Reader Rupa Shah passes along an article by Uri Yablonka from Maariv which has this to say about the appointment of Israel critic, Professor Richard Falk to be Occupied Territories rapporteur for the world body’s Human Rights Council:
It is not every day that the Foreign Ministry decides to ban a senior United Nations emissary from entering Israel, especially when the person involved is a Jewish academic. But in the case of Prof. Richard Falk from the United States, Israel made an exception. This was because in the past Falk voiced support for suicide attacks and compared Israel’s activity with that of the Nazis.
Whenever you read such a bald-faced statement as this it’s a good idea to treat it with more than a grain of salt. In fact, a truckload would be best in this particular case. Of course, Falk has never supported suicide attacks. There is no evidence to support such a contention and it is a deliberate distortion of his record. But in their desperate need to smear the name of their perceived enemies Israel gets out the big guns and attempts to mow them down. And why use a .22 caliber when a howitzer shell would do? That seems to be the prevailing attitude.
Other critics of Falk who are slightly less mendacious like Israeli UN ambassador Levanon spoke in opposition to Falk’s appointment saying:
“He has taken part in a UN fact-finding mission which determined that suicide bombings were a valid method of ‘struggle’.
Even here you’ll note that there is no reference to which mission and no direct attribution of the accusation to Falk himself. Did Falk say this? Or did he sign a document which said this? I strongly doubt it. But the onus should be on the party who makes the claim to authenticate it and Israel has not done so.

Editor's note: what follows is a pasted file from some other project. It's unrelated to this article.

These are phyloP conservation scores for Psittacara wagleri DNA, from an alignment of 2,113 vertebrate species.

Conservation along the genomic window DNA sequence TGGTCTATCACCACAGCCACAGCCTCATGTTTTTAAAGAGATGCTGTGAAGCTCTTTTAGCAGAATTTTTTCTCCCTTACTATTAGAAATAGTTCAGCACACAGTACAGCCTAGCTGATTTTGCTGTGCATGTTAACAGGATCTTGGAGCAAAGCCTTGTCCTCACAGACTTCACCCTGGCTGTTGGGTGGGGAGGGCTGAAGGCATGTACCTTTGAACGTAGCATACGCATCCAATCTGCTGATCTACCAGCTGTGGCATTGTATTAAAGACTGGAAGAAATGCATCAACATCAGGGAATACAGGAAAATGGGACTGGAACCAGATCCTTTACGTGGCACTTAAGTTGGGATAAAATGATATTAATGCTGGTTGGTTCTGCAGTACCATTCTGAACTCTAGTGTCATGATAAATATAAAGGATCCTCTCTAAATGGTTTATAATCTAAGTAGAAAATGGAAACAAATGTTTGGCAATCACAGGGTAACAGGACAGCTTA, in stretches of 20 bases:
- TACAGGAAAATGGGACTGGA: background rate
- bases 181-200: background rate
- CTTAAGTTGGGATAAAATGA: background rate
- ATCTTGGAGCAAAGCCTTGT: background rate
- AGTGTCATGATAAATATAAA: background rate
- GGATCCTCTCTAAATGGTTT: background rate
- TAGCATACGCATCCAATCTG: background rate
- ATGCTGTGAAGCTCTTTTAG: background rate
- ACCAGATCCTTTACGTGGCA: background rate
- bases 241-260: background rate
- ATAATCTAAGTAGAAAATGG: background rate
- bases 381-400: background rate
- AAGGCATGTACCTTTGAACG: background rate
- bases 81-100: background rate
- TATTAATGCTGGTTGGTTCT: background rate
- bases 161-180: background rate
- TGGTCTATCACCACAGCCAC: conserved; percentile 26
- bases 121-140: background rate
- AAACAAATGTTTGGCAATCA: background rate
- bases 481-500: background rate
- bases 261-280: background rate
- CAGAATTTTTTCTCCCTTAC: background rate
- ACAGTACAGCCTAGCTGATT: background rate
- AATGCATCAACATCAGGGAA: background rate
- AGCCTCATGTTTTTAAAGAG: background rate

In fact, Falk has made strong statements condemning violence on both sides of the conflict. Thanks to reader Agape in the comment thread below who pointed out this reference to a Falk article about terrorism in The Nation:
The point here is not in any way to excuse Palestinian suicide bombers and other violence against civilians, but to suggest that when a struggle over territory and statehood is being waged it can and should be resolved at the earliest possible point by negotiation and diplomacy, and that the violence on both sides tends toward the morally and legally impermissible.
At the very least Ambassador Levanon is a sloppy propagandist. At worst, he’s a liar.
Has Falk made strong criticisms of Israel? Yes. Have those criticisms been any stronger than those of a good number of Israelis themselves? Not really. So why is Israel getting its knickers in a knot over someone like Falk? Because he has an international reputation and following. Because the attack on him allows Israel to carry forward the narrative of Israeli victimization at the hands of the UN. Knowing it will be called on yet again to defend the indefensible (the Occupation), Israel turns the tables on the accuser in order to deflect the attack.
In truth, Israel is afraid of Falk. Similarly it refused entry to Desmond Tutu, the Nobel laureate because it was afraid of the international following he had and the powerful impact his criticism would have in the world community.
The Yablonka article was translated from Hebrew. I’m trying to get the original to confirm the accuracy of the translation. But I have no reason to doubt its accuracy.